A break from elves: a dip into ancient Japan
Sometimes I want a bit of a change from elvish, dwarvish and orcish fantasy. So, having a leaning towards indie-type games, I go and have a bit of a nose around the world of indie gaming to see what else I can find. Now I’m also a touch partial to Japanese folklore. As a result, if I find a nice indie game that includes some, then I’m a happy kitsune!
Now during my rummaging I’ve found a couple that particularly caught my fancy.
This was released in 2007. It’s short and rather strange which is just how I like my indie games. It’s a puzzle game with two adventures in separate parallel worlds. What you do in one is reflected in the other. In the top world you are a samuri from Japanese legend. In the bottom you play as the heir to a fast food empire set in the future.
The design of each world is completely different. The upper game is drawn in sepia brushwork; the text is in Japanese. The bottom world is depicted in a brash, bright cartoon style with the writing in English. However, if you solve the lower game, translations appear in the upper. In order to win and find out how the two stories are connected, you need to complete both. The easiest way is to focus first on the lower game and work the puzzles through systematically. Of course what attracted me, as well as the clever game design, was the traditional Japanese theme. Plus I have spurts of trying to learn Japanese (simultaneously as hard as you would imagine but also easier!). I hoped that the use of Japanese in the game would help with this which it didn’t.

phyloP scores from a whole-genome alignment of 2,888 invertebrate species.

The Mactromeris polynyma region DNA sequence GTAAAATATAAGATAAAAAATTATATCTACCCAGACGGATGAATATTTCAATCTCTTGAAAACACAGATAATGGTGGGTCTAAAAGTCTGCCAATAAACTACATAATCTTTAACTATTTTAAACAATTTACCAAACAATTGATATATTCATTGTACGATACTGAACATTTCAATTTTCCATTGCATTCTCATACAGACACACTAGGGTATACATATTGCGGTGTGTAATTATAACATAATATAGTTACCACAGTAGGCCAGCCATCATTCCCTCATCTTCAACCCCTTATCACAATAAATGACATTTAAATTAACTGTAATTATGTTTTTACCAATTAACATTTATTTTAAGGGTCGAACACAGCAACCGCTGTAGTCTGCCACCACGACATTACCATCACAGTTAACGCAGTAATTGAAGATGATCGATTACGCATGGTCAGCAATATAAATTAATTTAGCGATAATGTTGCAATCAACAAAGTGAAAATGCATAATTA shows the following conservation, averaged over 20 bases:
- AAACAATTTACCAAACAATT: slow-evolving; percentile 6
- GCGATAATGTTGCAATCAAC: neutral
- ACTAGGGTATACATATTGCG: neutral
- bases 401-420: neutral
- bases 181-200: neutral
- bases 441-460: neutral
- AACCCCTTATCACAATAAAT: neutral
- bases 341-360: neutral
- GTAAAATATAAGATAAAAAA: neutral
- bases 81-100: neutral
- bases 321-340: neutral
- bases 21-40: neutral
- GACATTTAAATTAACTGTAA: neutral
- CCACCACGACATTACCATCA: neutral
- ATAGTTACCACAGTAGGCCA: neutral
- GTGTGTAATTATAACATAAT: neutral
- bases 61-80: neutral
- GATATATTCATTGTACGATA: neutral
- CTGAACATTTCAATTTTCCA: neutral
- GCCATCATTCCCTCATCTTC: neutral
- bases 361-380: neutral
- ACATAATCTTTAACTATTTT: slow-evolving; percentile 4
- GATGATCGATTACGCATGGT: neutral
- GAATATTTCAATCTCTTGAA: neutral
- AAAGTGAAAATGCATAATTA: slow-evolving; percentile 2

The second is the Cosmology of Kyoto. Whereas Linus Bruckman brushed Japanese legend, this game is Japanese legend. It is set in in the 10th and 11th centuries AD in Kyoto, then known as Heiankyo.
The game was released in 1994 and the graphics are quite dated. However I felt it had a slightly eerie hand-drawn look which felt appropriate, so this did not detract. There are no puzzles as such to solve. It is more of an interactive adventure game. I spent a lot of time exploring, talking to beggars, peasants and mechants, and getting killed by dogs, palace guards,ghosts and demons. Everytime you die you enter one of several versions of hell and the afterlife and then are reborn, not necessarily as a human again, depending upon your previous conduct. Don’t expect fast paced action and combat in this game. Rather a gentle, though slightly disturbing wander, through ancient Japan.